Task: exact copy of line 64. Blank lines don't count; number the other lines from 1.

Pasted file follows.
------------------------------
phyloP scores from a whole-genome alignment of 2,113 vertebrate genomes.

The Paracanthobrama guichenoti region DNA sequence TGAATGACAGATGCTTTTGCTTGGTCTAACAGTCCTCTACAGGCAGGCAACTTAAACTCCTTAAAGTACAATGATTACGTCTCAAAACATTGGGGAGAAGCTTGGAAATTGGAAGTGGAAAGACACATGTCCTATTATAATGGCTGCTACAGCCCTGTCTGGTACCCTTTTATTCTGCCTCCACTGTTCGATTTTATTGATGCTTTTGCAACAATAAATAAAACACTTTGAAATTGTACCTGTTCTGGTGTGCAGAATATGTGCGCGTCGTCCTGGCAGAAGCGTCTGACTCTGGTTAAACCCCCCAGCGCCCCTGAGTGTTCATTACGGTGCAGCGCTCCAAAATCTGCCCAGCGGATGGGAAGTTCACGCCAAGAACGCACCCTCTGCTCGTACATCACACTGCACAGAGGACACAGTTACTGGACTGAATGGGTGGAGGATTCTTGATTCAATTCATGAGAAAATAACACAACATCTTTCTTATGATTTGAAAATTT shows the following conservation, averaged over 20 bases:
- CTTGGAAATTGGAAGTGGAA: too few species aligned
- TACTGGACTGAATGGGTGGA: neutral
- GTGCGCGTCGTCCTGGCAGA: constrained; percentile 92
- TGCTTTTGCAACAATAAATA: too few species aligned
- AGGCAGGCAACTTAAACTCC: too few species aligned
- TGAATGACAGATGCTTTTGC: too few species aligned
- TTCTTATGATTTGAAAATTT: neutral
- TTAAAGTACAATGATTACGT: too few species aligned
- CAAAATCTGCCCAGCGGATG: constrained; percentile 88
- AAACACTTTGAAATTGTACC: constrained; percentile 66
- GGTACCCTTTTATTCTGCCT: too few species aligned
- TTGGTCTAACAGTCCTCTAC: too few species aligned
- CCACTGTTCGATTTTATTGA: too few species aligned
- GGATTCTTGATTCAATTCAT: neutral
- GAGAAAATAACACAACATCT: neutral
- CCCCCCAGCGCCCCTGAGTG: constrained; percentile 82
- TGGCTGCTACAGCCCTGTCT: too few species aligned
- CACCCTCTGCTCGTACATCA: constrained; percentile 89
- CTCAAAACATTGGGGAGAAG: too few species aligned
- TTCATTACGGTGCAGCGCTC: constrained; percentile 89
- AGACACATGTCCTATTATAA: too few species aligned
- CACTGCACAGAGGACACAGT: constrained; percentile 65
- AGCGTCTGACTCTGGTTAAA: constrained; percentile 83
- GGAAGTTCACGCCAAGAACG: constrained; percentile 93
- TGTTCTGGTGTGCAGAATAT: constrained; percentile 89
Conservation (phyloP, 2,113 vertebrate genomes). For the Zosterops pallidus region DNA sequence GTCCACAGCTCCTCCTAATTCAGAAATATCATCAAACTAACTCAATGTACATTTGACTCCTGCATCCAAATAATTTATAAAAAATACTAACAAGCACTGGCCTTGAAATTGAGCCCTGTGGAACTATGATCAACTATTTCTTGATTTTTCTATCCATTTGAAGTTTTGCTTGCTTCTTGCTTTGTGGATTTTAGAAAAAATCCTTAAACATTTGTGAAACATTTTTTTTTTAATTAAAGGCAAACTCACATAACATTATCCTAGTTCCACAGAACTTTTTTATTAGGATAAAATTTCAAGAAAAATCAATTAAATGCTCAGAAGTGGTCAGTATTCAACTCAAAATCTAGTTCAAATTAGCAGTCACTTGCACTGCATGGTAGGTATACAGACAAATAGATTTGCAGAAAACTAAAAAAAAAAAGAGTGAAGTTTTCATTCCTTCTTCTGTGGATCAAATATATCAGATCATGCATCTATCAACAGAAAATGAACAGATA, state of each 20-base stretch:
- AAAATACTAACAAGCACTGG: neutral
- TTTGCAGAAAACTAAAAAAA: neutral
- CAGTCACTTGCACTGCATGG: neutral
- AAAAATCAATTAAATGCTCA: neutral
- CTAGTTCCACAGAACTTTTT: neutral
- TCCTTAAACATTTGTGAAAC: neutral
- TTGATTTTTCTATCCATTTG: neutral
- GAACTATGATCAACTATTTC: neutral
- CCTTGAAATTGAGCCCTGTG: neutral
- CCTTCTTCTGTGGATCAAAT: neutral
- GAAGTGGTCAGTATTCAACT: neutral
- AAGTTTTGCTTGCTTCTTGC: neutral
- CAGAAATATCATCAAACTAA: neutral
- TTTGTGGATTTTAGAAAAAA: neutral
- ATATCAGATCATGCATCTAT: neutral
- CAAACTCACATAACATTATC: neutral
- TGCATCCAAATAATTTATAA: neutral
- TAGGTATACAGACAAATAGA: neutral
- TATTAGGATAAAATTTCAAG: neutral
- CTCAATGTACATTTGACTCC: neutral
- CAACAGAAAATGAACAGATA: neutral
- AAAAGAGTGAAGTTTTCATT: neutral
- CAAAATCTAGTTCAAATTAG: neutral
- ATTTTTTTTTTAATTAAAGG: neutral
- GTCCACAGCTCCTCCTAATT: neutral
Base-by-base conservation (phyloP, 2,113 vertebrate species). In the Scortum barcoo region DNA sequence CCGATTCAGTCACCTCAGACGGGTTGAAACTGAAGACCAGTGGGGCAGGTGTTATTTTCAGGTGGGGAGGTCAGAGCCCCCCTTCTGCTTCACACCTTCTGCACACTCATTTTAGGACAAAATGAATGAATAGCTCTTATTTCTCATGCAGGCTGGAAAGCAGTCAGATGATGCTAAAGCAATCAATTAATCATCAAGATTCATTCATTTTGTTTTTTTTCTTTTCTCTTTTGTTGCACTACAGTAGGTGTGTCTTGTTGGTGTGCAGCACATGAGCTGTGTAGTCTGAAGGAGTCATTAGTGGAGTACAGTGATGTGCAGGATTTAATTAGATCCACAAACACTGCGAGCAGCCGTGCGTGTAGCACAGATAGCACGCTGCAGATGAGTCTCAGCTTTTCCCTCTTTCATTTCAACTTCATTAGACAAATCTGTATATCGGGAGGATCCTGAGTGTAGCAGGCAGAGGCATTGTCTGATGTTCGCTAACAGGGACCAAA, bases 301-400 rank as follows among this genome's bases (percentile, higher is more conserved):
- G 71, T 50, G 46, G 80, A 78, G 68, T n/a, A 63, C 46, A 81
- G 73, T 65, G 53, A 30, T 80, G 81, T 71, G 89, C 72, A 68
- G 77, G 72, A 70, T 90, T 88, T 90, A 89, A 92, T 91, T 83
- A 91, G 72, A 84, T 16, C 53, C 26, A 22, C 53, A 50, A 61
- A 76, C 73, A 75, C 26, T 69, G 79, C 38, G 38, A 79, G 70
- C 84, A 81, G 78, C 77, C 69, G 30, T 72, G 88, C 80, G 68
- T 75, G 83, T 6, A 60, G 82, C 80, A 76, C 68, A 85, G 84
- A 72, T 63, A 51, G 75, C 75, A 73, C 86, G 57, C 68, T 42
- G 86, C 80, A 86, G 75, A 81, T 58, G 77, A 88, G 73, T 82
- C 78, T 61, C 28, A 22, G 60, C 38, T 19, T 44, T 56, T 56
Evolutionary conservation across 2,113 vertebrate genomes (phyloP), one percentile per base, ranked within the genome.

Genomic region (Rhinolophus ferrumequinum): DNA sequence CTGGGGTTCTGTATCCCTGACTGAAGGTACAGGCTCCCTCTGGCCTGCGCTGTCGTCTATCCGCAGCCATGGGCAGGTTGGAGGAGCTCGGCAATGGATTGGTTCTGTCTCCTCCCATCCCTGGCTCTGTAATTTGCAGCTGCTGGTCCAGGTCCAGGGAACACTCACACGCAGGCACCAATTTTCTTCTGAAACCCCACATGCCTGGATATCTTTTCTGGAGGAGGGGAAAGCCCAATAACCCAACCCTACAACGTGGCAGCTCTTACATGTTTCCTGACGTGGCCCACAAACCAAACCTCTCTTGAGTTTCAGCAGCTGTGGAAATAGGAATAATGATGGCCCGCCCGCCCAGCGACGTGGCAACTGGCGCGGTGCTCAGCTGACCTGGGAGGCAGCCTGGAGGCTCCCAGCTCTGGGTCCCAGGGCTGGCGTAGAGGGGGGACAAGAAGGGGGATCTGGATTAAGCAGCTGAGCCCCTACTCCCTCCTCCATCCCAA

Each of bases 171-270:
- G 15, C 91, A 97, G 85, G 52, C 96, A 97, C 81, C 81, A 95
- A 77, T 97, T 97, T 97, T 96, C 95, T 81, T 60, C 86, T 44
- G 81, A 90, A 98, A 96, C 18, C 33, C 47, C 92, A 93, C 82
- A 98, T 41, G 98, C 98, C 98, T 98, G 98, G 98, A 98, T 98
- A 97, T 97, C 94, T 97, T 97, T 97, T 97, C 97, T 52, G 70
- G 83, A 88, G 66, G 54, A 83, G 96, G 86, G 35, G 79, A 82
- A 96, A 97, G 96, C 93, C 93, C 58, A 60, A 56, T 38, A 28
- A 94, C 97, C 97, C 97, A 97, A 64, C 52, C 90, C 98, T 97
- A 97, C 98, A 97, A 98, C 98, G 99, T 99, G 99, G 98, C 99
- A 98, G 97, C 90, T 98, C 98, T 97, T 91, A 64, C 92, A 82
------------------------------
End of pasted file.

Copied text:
- C 78, T 61, C 28, A 22, G 60, C 38, T 19, T 44, T 56, T 56